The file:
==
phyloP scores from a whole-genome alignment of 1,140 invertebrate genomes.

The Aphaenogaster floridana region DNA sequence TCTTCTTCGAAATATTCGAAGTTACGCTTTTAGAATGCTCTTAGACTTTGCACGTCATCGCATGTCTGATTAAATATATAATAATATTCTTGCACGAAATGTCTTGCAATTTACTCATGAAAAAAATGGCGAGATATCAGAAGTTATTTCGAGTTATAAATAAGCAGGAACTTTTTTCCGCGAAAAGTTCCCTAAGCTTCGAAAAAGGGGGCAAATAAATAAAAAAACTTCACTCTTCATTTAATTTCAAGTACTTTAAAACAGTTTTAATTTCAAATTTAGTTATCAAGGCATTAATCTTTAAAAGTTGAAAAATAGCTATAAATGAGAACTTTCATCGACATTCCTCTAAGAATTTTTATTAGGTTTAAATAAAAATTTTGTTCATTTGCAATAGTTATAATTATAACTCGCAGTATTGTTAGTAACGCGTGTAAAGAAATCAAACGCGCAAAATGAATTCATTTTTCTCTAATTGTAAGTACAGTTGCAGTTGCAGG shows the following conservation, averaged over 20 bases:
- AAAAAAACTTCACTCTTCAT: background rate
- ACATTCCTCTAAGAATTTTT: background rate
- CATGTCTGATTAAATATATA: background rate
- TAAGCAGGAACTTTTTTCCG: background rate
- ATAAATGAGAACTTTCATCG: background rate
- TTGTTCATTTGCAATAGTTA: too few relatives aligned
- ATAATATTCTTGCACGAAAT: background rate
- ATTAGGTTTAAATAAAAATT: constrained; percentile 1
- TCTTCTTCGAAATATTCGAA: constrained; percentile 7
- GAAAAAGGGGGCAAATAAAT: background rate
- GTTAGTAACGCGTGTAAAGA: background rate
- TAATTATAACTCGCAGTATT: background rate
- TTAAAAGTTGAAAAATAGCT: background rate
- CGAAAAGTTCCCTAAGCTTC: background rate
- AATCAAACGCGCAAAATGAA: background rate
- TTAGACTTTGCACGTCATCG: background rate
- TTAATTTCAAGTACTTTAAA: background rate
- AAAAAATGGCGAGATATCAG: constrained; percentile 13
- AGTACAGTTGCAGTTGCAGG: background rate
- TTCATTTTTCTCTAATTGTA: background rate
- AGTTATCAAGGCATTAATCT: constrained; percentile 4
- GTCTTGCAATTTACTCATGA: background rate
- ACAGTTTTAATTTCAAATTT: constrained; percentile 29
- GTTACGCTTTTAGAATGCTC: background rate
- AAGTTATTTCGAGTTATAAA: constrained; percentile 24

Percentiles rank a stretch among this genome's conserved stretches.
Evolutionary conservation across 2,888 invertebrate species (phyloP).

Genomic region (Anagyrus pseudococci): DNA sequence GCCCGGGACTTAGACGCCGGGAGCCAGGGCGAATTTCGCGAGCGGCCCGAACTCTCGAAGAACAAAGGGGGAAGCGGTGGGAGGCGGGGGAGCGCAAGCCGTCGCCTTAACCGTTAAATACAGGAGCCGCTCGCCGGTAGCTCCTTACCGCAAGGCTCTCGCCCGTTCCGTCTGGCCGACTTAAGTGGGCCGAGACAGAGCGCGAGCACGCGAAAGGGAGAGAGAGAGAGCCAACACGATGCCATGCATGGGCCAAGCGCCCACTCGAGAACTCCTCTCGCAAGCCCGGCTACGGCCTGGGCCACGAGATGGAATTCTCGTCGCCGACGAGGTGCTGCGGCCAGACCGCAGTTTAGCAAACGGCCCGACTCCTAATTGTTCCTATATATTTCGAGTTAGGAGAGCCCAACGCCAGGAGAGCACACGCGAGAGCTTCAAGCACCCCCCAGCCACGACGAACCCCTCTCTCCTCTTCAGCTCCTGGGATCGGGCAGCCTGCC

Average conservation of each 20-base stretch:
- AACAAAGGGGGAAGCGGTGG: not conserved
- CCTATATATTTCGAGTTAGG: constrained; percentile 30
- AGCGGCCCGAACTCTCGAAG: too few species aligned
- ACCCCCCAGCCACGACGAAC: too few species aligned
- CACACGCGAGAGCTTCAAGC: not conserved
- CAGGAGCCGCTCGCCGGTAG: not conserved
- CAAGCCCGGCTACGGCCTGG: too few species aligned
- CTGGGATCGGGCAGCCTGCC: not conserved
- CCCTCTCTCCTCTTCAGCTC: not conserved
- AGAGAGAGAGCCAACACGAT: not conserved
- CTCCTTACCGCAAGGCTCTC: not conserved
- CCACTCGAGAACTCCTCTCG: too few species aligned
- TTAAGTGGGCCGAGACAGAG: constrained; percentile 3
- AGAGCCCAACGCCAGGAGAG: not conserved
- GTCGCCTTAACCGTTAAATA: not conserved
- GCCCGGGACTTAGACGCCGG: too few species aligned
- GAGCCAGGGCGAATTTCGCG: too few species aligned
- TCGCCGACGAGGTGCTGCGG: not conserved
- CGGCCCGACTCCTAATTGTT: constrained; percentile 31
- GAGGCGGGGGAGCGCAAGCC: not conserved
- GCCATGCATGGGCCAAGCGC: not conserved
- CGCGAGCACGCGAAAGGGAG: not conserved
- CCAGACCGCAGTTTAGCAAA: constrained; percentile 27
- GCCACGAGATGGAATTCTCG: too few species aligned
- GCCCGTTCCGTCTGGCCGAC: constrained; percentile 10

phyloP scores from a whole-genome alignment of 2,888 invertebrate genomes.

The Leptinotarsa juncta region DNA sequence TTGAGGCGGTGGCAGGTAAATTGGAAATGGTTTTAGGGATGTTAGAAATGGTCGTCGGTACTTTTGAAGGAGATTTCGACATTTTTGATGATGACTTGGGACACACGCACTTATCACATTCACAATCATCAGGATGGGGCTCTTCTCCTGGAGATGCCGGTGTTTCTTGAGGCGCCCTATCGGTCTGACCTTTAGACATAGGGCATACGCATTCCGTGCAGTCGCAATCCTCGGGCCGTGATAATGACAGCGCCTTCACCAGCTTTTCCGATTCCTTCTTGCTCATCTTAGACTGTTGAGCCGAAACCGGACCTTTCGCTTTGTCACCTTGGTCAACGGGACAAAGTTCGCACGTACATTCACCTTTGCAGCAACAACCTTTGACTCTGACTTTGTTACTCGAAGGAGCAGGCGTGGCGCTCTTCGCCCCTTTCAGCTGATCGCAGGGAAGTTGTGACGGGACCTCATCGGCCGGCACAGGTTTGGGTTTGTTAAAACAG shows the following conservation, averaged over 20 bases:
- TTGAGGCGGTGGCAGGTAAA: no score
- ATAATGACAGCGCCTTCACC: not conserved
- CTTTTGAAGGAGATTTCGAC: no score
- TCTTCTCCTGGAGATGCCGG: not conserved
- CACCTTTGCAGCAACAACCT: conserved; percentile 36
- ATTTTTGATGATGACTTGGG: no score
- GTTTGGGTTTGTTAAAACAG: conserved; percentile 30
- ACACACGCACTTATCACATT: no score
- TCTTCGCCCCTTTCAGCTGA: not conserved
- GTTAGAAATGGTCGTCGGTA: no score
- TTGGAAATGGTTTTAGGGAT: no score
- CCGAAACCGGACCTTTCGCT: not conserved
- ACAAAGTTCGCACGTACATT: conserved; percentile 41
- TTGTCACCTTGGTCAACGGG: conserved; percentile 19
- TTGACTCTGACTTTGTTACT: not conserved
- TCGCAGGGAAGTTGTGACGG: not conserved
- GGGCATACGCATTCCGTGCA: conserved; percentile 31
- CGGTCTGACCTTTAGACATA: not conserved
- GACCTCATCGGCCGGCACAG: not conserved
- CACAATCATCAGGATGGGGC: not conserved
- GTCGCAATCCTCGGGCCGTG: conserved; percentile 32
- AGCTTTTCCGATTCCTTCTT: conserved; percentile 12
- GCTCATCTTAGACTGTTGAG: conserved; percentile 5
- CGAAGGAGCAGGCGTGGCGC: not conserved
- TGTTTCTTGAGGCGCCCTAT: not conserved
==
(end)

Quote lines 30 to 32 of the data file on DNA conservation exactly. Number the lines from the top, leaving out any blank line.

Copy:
Genomic region (Anagyrus pseudococci): DNA sequence GCCCGGGACTTAGACGCCGGGAGCCAGGGCGAATTTCGCGAGCGGCCCGAACTCTCGAAGAACAAAGGGGGAAGCGGTGGGAGGCGGGGGAGCGCAAGCCGTCGCCTTAACCGTTAAATACAGGAGCCGCTCGCCGGTAGCTCCTTACCGCAAGGCTCTCGCCCGTTCCGTCTGGCCGACTTAAGTGGGCCGAGACAGAGCGCGAGCACGCGAAAGGGAGAGAGAGAGAGCCAACACGATGCCATGCATGGGCCAAGCGCCCACTCGAGAACTCCTCTCGCAAGCCCGGCTACGGCCTGGGCCACGAGATGGAATTCTCGTCGCCGACGAGGTGCTGCGGCCAGACCGCAGTTTAGCAAACGGCCCGACTCCTAATTGTTCCTATATATTTCGAGTTAGGAGAGCCCAACGCCAGGAGAGCACACGCGAGAGCTTCAAGCACCCCCCAGCCACGACGAACCCCTCTCTCCTCTTCAGCTCCTGGGATCGGGCAGCCTGCC

Average conservation of each 20-base stretch:
- AACAAAGGGGGAAGCGGTGG: not conserved